Fort Worth Animal Care & Control has been ignoring the recommendations of no kill advocates for years and instead, pioneering its own way to process animals at the pound. The city’s protocol has been to categorize animals based upon tiers:
Tier 1 — Healthy and ready to adopt;
Tier 2 — Injured, ill or with temperament issues that are potentially manageable with sufficient time and resources;
Tier 3 — Critically ill or injured or highly aggressive.
The city claims that for more than 2 years, no shelter animal categorized as tier 1 has been killed. Critics say the shelter’s sub-standard cleaning protocols result in many pets who enter the shelter healthy becoming sick. This moves them from tier 1 to tier 2. Further, cats and dogs who behave normally in a shelter environment – that is, exhibiting fear or anxiety – are labeled tier 2 when in fact they are friendly, healthy animals who just need an opportunity to live in a normal home environment. The city does not have a TNR program in place so impounded feral cats have no chance of qualifying as tier 1 even if they are healthy and behaving normally for a feral cat.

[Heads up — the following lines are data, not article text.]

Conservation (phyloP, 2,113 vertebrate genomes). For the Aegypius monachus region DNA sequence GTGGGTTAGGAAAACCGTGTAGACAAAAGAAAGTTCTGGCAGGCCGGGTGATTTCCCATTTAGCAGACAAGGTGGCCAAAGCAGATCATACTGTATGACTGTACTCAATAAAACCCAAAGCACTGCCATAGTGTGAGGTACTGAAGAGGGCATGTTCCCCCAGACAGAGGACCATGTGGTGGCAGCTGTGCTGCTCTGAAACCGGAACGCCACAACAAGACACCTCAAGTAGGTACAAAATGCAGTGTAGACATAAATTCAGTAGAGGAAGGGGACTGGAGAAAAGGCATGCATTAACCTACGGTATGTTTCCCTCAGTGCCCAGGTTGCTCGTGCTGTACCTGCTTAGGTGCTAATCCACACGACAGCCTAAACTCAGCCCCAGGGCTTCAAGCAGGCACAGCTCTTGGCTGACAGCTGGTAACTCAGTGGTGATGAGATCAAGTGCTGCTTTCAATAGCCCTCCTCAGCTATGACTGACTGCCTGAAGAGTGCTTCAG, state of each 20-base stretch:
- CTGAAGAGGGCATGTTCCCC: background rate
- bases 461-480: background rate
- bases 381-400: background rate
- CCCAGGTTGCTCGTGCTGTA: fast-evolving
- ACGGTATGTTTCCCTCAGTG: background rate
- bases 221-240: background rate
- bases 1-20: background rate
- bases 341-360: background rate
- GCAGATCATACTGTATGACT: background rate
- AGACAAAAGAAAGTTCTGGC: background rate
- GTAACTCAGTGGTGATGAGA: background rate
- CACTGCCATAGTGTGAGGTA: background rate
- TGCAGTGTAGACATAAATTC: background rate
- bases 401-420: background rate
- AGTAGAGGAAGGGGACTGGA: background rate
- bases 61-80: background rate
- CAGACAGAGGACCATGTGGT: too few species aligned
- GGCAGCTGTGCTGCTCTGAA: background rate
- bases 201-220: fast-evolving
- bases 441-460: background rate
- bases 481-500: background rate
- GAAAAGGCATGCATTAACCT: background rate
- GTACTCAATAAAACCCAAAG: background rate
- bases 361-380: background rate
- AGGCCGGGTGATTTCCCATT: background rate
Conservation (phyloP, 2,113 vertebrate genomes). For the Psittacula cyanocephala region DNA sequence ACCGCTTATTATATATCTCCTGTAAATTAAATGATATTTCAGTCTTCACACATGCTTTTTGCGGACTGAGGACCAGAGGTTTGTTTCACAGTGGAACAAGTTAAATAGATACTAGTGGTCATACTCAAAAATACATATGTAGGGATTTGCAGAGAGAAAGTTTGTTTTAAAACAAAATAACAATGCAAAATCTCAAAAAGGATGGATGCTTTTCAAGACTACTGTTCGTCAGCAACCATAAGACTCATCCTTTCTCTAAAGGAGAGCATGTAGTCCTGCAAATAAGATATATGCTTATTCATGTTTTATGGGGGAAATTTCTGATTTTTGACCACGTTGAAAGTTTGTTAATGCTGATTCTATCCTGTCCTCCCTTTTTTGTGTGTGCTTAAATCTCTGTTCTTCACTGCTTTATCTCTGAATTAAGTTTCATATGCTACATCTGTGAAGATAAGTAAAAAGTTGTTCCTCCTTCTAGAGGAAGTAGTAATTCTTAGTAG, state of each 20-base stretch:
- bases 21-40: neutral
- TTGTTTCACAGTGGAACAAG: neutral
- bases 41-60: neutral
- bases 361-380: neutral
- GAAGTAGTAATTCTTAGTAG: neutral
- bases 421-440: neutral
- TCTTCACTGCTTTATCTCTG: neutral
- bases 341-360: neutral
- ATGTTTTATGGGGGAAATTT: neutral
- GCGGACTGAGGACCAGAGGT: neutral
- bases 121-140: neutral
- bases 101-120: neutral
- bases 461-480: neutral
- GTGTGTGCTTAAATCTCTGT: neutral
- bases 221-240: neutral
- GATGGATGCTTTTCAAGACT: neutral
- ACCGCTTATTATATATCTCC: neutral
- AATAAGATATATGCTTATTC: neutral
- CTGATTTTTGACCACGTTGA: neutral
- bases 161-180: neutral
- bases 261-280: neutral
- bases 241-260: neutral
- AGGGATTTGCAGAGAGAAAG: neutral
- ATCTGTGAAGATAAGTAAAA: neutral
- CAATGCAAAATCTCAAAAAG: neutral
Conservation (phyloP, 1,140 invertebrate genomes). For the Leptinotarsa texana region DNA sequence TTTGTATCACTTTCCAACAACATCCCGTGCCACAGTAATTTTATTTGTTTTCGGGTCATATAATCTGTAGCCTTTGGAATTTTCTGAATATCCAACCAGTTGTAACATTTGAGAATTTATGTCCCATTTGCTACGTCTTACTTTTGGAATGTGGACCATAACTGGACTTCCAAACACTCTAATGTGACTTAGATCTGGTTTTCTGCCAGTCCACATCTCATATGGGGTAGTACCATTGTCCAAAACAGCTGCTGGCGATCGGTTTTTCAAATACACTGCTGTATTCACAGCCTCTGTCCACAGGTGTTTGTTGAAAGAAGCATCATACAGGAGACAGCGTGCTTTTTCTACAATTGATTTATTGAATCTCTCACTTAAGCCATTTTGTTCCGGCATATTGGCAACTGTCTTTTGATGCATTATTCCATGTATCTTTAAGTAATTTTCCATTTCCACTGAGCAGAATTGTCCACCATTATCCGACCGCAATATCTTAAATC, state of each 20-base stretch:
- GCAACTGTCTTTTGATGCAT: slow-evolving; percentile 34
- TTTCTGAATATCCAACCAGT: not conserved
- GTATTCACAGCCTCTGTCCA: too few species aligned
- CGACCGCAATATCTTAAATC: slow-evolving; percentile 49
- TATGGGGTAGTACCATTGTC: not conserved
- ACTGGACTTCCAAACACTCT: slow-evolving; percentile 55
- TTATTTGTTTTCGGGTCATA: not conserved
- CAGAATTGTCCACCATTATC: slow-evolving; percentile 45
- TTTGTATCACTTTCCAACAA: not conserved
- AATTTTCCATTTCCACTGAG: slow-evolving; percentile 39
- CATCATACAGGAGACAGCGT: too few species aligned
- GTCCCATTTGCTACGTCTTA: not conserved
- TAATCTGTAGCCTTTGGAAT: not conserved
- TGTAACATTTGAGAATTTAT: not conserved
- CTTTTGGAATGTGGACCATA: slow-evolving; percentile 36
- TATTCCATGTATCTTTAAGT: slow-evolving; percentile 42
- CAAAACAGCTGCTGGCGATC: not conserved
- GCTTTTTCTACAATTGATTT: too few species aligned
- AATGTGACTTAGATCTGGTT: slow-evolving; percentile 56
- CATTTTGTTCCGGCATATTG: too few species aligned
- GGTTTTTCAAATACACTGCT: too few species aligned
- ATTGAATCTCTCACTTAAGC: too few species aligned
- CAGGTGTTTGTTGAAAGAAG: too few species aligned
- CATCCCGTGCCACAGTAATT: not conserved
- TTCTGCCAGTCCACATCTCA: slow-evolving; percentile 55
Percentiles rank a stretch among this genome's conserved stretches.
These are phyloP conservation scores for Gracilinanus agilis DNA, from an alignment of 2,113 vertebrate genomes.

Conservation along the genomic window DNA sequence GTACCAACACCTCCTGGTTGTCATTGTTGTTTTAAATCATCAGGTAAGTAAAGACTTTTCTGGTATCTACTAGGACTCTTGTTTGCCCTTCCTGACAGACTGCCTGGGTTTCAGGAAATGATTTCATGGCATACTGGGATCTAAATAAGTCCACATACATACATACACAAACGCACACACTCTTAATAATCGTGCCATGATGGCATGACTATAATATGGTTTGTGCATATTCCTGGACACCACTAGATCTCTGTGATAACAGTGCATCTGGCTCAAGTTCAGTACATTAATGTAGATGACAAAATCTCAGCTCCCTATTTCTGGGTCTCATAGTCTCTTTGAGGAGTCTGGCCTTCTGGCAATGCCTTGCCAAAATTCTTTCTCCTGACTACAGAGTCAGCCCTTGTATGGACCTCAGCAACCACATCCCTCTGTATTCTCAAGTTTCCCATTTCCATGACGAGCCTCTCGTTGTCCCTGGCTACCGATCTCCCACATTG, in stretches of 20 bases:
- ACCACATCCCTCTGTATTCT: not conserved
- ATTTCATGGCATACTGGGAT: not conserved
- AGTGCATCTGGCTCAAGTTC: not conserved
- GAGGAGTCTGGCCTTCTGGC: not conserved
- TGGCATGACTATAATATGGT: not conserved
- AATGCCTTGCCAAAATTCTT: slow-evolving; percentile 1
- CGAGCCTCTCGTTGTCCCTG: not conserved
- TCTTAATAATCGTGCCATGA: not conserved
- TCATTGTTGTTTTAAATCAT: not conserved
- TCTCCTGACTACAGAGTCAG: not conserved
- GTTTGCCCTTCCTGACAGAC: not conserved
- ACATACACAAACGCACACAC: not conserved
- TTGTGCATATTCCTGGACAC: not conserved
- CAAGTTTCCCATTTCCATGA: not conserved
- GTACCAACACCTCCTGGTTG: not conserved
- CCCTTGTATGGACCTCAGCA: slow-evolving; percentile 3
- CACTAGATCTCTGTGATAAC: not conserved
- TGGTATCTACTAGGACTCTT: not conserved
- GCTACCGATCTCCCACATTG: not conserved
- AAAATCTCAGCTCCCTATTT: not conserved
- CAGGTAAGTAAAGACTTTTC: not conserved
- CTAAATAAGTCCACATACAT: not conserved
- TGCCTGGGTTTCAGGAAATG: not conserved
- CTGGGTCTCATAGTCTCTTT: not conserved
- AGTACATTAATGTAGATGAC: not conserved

So how is the city’s plan working out? Not so hot. In fiscal year 2011, Fort Worth AC & C killed 58% of the animals in its care. And now, the city is threatening to begin killing tier 1 animals due to the usual population increase which occurs each spring:
“We do not want to euthanize healthy dogs and cats,” said Code Compliance Director Brandon Bennett said. “It would be heartbreaking.”
To avoid that scenario, adoptions must take place this week. If not, animals will be euthanized to create more space at the shelter.
While I can understand how the plan probably came about – Hey, maybe we can at least try to avoid killing completely healthy and friendly pets – it is a deeply flawed plan because it is based on killing animals, not saving them. It targets a group to kill and a group to save. And obviously it doesn’t allow for such easily anticipated occurrences as spring population increase, impounding of feral cats, upper respiratory disease or pets who are frightened at the shelter.
The No Kill Equation on the other hand, is based upon respecting the right of every shelter pet to live while allowing for euthanasia of medically/behaviorally hopeless animals who are suffering. Every healthy/treatable animal deserves to live – not just tier 1 animals.
I have several pets who, if they were impounded at Fort Worth, would probably be tier 2 (unless it was a bad day, in which case one or more might be classified as tier 3). But they are great pets, even if they don’t show it to strangers. Somebody should be advocating for every healthy/treatable animal at Fort Worth AC & C. Somebody, somebody… Who should it be?
There is a petition asking Fort Worth AC & C to implement the programs of the No Kill Equation.
The shelter is offering half-price adoptions for the rest of the month.